Protests and mobilizations were held in Pakistan and across the world demanding the release of Ali Wazir, the leader of Pashtun Tahafuz (Defense) Movement (PTM) and a member of Pakistan’s National Assembly from North Waziristan. On May 26, the Pakistani army opened fire at a PTM-led mobilization against the brutal army operations that are frequent in areas inhabited by the Pashtun community. Three activists were killed in the firing, which happened in in Baya in the North Waziristan region. Wazir, who was one of the leaders of the protest, was arrested immediately after. Another leader, Mohsin Dawar, who is also a member of National Assembly, was taken into custody. The duo and seven others are currently being held by the anti-terrorism police.
Protests for the release of Wazir and Dawar were held in Rawalakot and Khaigala (on the Pakistan side of Kashmir) and Balochistan and Khyber Pakhtunkhwa. Solidarity protests were also held in Argentina, the Netherlands, Brazil and Turkey.
Solidarity protest in Argentina calling for release of Ali Wazir (Photo: Asian Marxist Review)
Solidarity protest in Pakistan’s Balochistan calling for release of Ali Wazir (Photo: Asian Marxist Review)
The Lahore Left Front, in a statement condemning the killing and arrest of PTM activists, called for the immediate withdrawal of armed forces from the FATA areas and lifting of curfew in the area, and accepting the demands of the PTM movement. Expressing solidarity with the movement, the left front, comprising the Pakistan Mazdoor Kissan Party, Awami Workers Party and others demanded the release of all PTM activists.
Wazir and Dawar are prominent leaders of the PTM and were elected to the National Assembly in July 2018. Wazir’s family has been repeatedly targeted by the Taliban, leading to the death of 13 of his relatives, including his father and siblings.
Pakistan’s army, in its statements, defended its actions by alleging that the protesters had fired on the security forces first. However, the protesters said that they were unarmed, and that the presence of an army checkpost on the way to the protest site meant that people could not carry arms.
Internet services in the area were suspended and journalists were barred from covering the protest, which prevented information from coming out.
Military operations are common in the Waziristan region, which borders Afghanistan, because of the significant Taliban presence. However, it is the Pakistani Pashtun civilians who face the bulk of the violence. They are subjected to abductions, extrajudicial killings, displacement from their homes and their villages are often besieged in cordon and search operations.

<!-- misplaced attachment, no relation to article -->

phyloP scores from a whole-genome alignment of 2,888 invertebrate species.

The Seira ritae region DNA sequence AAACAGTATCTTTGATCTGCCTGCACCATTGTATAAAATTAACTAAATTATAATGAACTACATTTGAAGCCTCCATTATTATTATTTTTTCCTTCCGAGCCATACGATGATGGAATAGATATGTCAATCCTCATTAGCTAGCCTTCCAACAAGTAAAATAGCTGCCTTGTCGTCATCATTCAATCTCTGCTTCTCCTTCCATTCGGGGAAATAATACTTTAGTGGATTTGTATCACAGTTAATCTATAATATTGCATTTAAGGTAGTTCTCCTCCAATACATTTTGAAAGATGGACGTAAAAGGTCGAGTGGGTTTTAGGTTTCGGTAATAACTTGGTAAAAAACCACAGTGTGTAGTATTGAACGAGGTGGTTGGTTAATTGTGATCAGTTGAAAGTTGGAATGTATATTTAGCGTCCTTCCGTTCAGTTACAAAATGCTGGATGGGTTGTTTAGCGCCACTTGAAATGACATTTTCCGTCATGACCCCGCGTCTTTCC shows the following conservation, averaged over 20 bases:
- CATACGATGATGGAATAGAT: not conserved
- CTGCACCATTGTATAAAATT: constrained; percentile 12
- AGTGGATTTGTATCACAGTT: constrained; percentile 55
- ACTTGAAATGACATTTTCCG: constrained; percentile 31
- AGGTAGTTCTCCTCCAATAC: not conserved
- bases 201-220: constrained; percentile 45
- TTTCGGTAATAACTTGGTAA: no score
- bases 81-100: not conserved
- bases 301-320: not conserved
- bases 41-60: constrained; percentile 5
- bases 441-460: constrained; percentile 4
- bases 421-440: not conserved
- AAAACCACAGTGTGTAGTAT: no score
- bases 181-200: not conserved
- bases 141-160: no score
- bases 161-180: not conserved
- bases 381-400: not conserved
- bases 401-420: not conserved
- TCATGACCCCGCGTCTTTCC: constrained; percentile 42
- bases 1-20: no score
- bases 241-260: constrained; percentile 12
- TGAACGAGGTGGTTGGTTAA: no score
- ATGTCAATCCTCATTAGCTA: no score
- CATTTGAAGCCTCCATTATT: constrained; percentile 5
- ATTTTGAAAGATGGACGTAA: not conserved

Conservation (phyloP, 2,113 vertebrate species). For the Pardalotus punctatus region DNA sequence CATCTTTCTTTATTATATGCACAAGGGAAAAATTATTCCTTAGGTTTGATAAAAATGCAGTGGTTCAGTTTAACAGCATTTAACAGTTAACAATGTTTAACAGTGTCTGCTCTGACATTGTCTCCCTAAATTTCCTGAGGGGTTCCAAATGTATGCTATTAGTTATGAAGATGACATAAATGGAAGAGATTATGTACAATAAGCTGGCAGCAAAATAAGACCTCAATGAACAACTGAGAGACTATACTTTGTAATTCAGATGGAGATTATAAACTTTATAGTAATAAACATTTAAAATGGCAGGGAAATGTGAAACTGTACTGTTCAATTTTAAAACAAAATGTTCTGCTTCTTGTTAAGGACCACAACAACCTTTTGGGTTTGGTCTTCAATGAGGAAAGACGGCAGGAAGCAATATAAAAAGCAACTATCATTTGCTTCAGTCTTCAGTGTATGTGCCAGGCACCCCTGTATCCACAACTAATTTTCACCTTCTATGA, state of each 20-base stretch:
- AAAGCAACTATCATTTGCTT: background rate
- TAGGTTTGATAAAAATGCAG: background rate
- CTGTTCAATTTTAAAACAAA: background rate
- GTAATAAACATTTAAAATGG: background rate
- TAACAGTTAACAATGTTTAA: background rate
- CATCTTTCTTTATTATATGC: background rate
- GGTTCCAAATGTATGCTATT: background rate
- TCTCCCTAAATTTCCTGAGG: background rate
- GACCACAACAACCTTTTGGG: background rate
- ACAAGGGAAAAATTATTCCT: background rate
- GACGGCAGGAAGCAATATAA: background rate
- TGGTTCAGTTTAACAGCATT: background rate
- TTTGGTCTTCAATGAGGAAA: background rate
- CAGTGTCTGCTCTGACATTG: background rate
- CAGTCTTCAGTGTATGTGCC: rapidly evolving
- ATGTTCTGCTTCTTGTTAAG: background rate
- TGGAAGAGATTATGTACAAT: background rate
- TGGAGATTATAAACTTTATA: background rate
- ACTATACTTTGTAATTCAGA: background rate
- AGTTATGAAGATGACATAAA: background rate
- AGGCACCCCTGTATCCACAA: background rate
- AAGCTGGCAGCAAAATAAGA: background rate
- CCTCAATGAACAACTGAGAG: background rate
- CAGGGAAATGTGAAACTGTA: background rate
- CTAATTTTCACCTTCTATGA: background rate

Pashtun Tahafuz Movement
It is in this context that the Pashtun Tahafuz Movement emerged to fight for Pashtun rights. One of the key issues the movement has pursued from the very beginning is the presence of a large number of landmines in the Pashtun tribal areas. The regular demonstrations demanding their removal have forced the army to begin the process of removing them although many remain.
The PTM has also been protesting the extrajudicial killings of Pashtun people and demanding arrests and inquiries against those responsible. The movement has called for the government to constitute a truth and reconciliation mission to look into these cases in order to ensure justice, as well as building better relations with the Pashtun people.
However, the coverage of the movement by the mainstream Pakistani media has been scant. The movement and its causes, as well as the issues faced by the Pashtuns, have not found any space in mainstream media narratives. In an attempt to sideline the demands of the PTM movement, the political and military establishment often term it as India or Afghanistan-backed.
While these demands have received immense support from both the Pashtuns and parts of the general Pakistani population, they have been largely ignored by the government and army, which have called them unconstitutional and anti-Pakistan. The PTM has been able to mobilize large numbers of people to rally in different parts of Pakistan, including a long march to the capital Islamabad last year. Some of the larger gatherings have seen as many as 50,000 people taking part .